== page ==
The larynx, commonly called the voice box, is an organ at the top of the throat. The vocal cords are folds of tissue that stretch horizontally over the larynx. They open, close, and vibrate whenever a person speaks. The vagus nerve controls the vocal cords, as well as many other parts of the body, such as the muscles for swallowing and breathing. Occasionally, the larynx, vocal cords, or vagus nerve are damaged or disrupted, causing vocal cord paralysis. This paralysis can directly affect speech and breathing.
The vocal cords press together during speech, vibrating and creating sound. When a person isn’t speaking, they remain relaxed and open to allow for proper breathing. In most cases of vocal cord paralysis, only one of the two vocal cords is affected. A vocal cord that moves improperly can cause many issues such as hoarseness, noisy breathing, and an inability to speak loudly. The person may need to catch their breath while speaking and their voice may have a breathy quality. Frequent coughing that seems ineffective may also be a sign of vocal cord paralysis.
Many events and issues can result in vocal cord paralysis. Any trauma that affects the neck or chest can damage the nerves that are responsible for the larynx and vocal cords. Surgery in those areas can also cause damage. Events such as strokes that cause brain damage can disrupt the signals being sent to the voice box. Tumors and infections can also cause enough damage to result in vocal cord paralysis. The paralysis can also be a side effect of neurological conditions such as Parkinson’s disease.
Complications caused by vocal cord paralysis are not limited to breathing and swallowing issues. The condition keeps the airway from completely opening or closing, which can cause choking when eating and drinking; even just swallowing saliva can cause a person to choke. It’s possible for an individual to inhale food or drink into the larynx and lower respiratory tract. This causes pulmonary aspiration and can lead to pneumonia.
Doctors and medical experts perform many tests and attempt varying methods to properly diagnose vocal cord paralysis. They may choose to perform an endoscopy -- a long, thin tube with a magnifier or camera is inserted through the mouth to the larynx. Another diagnosis method is laryngeal electromyography. Small needles are inserted into the muscles of the vocal cords through the back of the neck to measure the electric currents of the muscles. By asking the patient to perform certain functions, doctors can observe the vibrations and note anomalies. Different causes require different treatments, and diagnosis is of utmost importance when choosing how to proceed.
Similar to the physical therapy on larger muscles, voice therapy uses special exercises to strengthen the vocal cords. The therapist coaches the patient through the exercises, attempting to improve his or her control of breath, tone, and volume while speaking. One of the primary concerns for therapists is the potential for aspiration, and the patient may spend a significant amount of time practicing exercises designed to protect the airways. Other exercises help prevent muscle tension in the areas around the vocal cords.
If nerve damage is causing vocal cord paralysis, the muscles of the vocal cords may become weak. The surgeon may choose to inject the vocal cord with collagen, fat, or another medical filler to increase the size. The added weight and bulk will pull the vocal chord closer to the center of the larynx and may allow the unimpaired vocal cord to positively affect the paralyzed one. This can result in proper movement when coughing, swallowing, or speaking.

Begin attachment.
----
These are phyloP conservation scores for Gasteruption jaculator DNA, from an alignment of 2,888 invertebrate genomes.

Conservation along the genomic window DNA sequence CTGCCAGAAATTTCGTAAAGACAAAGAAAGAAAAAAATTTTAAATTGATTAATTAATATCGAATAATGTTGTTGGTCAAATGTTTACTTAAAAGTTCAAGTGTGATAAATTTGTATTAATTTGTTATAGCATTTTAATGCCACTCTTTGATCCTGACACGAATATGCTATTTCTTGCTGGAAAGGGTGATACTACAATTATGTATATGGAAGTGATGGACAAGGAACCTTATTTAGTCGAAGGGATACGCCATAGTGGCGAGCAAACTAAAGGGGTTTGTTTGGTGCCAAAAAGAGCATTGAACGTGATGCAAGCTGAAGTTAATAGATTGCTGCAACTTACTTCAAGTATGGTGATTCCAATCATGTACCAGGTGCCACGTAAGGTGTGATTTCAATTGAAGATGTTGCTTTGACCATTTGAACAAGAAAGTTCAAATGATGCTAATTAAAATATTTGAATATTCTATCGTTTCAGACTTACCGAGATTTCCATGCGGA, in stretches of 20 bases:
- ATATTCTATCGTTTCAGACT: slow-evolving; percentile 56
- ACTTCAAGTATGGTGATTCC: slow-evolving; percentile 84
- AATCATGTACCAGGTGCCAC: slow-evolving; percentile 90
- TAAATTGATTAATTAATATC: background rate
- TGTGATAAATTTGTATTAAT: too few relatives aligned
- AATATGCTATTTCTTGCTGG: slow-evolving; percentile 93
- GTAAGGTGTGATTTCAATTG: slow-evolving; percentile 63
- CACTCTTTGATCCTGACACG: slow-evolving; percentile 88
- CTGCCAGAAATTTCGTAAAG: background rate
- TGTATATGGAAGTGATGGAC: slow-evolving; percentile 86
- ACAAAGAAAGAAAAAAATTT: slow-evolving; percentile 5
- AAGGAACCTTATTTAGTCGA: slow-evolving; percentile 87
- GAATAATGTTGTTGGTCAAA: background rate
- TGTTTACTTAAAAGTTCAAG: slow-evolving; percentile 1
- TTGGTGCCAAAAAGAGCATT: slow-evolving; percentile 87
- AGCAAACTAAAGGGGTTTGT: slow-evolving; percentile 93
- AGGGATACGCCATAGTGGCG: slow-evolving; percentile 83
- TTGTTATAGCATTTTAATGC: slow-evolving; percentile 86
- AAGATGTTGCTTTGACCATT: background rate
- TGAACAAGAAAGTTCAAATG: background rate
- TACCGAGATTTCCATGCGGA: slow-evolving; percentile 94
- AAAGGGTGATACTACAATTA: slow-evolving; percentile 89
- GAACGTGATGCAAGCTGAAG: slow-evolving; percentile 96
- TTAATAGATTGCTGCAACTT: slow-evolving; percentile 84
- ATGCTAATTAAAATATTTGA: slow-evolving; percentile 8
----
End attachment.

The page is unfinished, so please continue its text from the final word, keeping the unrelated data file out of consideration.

Similar to bulk injections, the goal of structural implants is to reposition the vocal cord into the middle of the larynx. The surgeon will use one of three procedures to install these implants: thyroplasty, medialization laryngoplasty, or laryngeal framework surgery. This treatment is most common for those who are unlikely to regain vocal cord movement through therapy. The implants are permanent, though sometimes patients require a second surgery to reposition them.
This treatment requires moving the vocal cord to improve speech and breathing. The surgeon moves a section of tissue from the outside of the patient’s larynx towards the interior, thus shifting the paralyzed vocal cord toward the center of the larynx and allowing for the other vocal cord to properly vibrate against the paralyzed cord. The surgeon may also opt to reshape the vocal cord rather than reposition the tissue.
Most common in younger patients who wish to avoid implants, reinnervation involves replacing the damaged nerve. Other nerves from the neck restore the function of the muscles that control the vocal cords. The goal of this surgery is not to allow the vocal cord to move fully, but instead to prevent the muscles and the vocal cord from atrophy. However, in some patients, the method enables significant improvements after several months. Surgeons may choose to pair reinnervation with bulk injections for increased benefit.
Reserved for special cases in which both vocal cords are paralyzed, a tracheotomy is a surgery meant to give patients the ability to breathe freely. The surgeon makes an incision in the front of the neck. From there, he or she creates an opening into the trachea or windpipe. A long tube is inserted into the opening, through which the patient can now breathe, bypassing the non-functional vocal cords that were likely restricting airflow.
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